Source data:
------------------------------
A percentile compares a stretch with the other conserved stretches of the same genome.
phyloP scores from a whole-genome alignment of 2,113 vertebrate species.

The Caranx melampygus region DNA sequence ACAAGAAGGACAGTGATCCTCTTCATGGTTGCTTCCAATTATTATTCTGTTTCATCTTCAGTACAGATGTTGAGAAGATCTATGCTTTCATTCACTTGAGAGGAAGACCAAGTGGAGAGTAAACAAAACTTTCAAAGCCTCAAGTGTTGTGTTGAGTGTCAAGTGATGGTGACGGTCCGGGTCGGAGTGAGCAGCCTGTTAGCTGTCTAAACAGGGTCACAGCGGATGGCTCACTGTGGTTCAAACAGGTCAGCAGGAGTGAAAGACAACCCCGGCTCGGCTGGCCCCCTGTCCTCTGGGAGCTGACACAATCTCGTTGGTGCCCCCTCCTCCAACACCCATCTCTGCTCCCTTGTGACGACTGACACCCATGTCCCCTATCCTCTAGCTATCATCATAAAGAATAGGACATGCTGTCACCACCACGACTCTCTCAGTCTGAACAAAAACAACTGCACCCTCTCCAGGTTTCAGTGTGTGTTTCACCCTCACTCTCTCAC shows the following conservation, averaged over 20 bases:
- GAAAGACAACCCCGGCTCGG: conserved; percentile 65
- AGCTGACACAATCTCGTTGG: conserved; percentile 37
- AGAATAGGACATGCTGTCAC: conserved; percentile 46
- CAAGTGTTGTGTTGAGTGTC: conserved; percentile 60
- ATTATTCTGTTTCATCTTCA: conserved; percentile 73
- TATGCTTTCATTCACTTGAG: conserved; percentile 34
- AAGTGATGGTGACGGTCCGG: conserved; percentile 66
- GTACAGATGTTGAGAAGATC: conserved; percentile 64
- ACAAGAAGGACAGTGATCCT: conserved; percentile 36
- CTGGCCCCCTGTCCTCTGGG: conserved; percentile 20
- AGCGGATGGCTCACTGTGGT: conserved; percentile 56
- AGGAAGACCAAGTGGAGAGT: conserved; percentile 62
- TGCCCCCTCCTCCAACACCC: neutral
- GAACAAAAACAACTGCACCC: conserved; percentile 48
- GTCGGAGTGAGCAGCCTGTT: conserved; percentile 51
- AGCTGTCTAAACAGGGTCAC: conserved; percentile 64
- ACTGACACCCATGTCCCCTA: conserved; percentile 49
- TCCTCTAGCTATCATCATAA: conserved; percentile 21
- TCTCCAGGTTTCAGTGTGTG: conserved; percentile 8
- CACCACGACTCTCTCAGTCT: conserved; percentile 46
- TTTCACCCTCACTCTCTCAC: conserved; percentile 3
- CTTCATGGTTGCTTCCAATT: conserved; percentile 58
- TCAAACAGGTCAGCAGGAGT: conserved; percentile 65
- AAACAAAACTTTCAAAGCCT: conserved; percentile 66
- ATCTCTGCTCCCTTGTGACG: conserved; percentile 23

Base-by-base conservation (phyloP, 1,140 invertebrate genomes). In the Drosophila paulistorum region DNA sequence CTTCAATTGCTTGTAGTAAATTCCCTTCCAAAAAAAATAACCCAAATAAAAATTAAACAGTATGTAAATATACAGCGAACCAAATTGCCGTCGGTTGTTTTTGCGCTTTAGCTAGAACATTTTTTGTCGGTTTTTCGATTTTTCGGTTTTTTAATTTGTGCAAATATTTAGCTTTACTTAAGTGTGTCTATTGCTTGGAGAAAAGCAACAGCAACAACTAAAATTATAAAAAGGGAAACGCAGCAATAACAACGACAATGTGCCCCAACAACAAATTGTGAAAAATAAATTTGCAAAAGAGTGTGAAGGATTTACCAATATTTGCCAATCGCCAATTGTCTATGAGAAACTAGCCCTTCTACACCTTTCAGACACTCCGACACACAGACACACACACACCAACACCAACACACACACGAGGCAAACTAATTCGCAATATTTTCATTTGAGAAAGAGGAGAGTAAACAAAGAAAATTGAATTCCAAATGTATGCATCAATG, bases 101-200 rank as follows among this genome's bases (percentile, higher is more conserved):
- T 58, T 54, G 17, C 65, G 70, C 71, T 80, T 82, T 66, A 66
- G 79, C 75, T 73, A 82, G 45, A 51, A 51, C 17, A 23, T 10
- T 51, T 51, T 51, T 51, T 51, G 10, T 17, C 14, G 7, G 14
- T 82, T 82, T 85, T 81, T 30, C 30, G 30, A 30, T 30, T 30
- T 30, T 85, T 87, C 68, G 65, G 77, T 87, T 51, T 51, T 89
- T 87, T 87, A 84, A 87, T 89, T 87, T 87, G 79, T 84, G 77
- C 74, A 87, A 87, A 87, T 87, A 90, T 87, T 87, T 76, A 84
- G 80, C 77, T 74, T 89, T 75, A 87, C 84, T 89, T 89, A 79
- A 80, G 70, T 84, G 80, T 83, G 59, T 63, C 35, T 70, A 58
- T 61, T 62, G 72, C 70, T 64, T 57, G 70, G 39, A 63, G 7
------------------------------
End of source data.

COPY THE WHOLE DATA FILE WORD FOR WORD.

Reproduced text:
A percentile compares a stretch with the other conserved stretches of the same genome.
phyloP scores from a whole-genome alignment of 2,113 vertebrate species.

The Caranx melampygus region DNA sequence ACAAGAAGGACAGTGATCCTCTTCATGGTTGCTTCCAATTATTATTCTGTTTCATCTTCAGTACAGATGTTGAGAAGATCTATGCTTTCATTCACTTGAGAGGAAGACCAAGTGGAGAGTAAACAAAACTTTCAAAGCCTCAAGTGTTGTGTTGAGTGTCAAGTGATGGTGACGGTCCGGGTCGGAGTGAGCAGCCTGTTAGCTGTCTAAACAGGGTCACAGCGGATGGCTCACTGTGGTTCAAACAGGTCAGCAGGAGTGAAAGACAACCCCGGCTCGGCTGGCCCCCTGTCCTCTGGGAGCTGACACAATCTCGTTGGTGCCCCCTCCTCCAACACCCATCTCTGCTCCCTTGTGACGACTGACACCCATGTCCCCTATCCTCTAGCTATCATCATAAAGAATAGGACATGCTGTCACCACCACGACTCTCTCAGTCTGAACAAAAACAACTGCACCCTCTCCAGGTTTCAGTGTGTGTTTCACCCTCACTCTCTCAC shows the following conservation, averaged over 20 bases:
- GAAAGACAACCCCGGCTCGG: conserved; percentile 65
- AGCTGACACAATCTCGTTGG: conserved; percentile 37
- AGAATAGGACATGCTGTCAC: conserved; percentile 46
- CAAGTGTTGTGTTGAGTGTC: conserved; percentile 60
- ATTATTCTGTTTCATCTTCA: conserved; percentile 73
- TATGCTTTCATTCACTTGAG: conserved; percentile 34
- AAGTGATGGTGACGGTCCGG: conserved; percentile 66
- GTACAGATGTTGAGAAGATC: conserved; percentile 64
- ACAAGAAGGACAGTGATCCT: conserved; percentile 36
- CTGGCCCCCTGTCCTCTGGG: conserved; percentile 20
- AGCGGATGGCTCACTGTGGT: conserved; percentile 56
- AGGAAGACCAAGTGGAGAGT: conserved; percentile 62
- TGCCCCCTCCTCCAACACCC: neutral
- GAACAAAAACAACTGCACCC: conserved; percentile 48
- GTCGGAGTGAGCAGCCTGTT: conserved; percentile 51
- AGCTGTCTAAACAGGGTCAC: conserved; percentile 64
- ACTGACACCCATGTCCCCTA: conserved; percentile 49
- TCCTCTAGCTATCATCATAA: conserved; percentile 21
- TCTCCAGGTTTCAGTGTGTG: conserved; percentile 8
- CACCACGACTCTCTCAGTCT: conserved; percentile 46
- TTTCACCCTCACTCTCTCAC: conserved; percentile 3
- CTTCATGGTTGCTTCCAATT: conserved; percentile 58
- TCAAACAGGTCAGCAGGAGT: conserved; percentile 65
- AAACAAAACTTTCAAAGCCT: conserved; percentile 66
- ATCTCTGCTCCCTTGTGACG: conserved; percentile 23

Base-by-base conservation (phyloP, 1,140 invertebrate genomes). In the Drosophila paulistorum region DNA sequence CTTCAATTGCTTGTAGTAAATTCCCTTCCAAAAAAAATAACCCAAATAAAAATTAAACAGTATGTAAATATACAGCGAACCAAATTGCCGTCGGTTGTTTTTGCGCTTTAGCTAGAACATTTTTTGTCGGTTTTTCGATTTTTCGGTTTTTTAATTTGTGCAAATATTTAGCTTTACTTAAGTGTGTCTATTGCTTGGAGAAAAGCAACAGCAACAACTAAAATTATAAAAAGGGAAACGCAGCAATAACAACGACAATGTGCCCCAACAACAAATTGTGAAAAATAAATTTGCAAAAGAGTGTGAAGGATTTACCAATATTTGCCAATCGCCAATTGTCTATGAGAAACTAGCCCTTCTACACCTTTCAGACACTCCGACACACAGACACACACACACCAACACCAACACACACACGAGGCAAACTAATTCGCAATATTTTCATTTGAGAAAGAGGAGAGTAAACAAAGAAAATTGAATTCCAAATGTATGCATCAATG, bases 101-200 rank as follows among this genome's bases (percentile, higher is more conserved):
- T 58, T 54, G 17, C 65, G 70, C 71, T 80, T 82, T 66, A 66
- G 79, C 75, T 73, A 82, G 45, A 51, A 51, C 17, A 23, T 10
- T 51, T 51, T 51, T 51, T 51, G 10, T 17, C 14, G 7, G 14
- T 82, T 82, T 85, T 81, T 30, C 30, G 30, A 30, T 30, T 30
- T 30, T 85, T 87, C 68, G 65, G 77, T 87, T 51, T 51, T 89
- T 87, T 87, A 84, A 87, T 89, T 87, T 87, G 79, T 84, G 77
- C 74, A 87, A 87, A 87, T 87, A 90, T 87, T 87, T 76, A 84
- G 80, C 77, T 74, T 89, T 75, A 87, C 84, T 89, T 89, A 79
- A 80, G 70, T 84, G 80, T 83, G 59, T 63, C 35, T 70, A 58
- T 61, T 62, G 72, C 70, T 64, T 57, G 70, G 39, A 63, G 7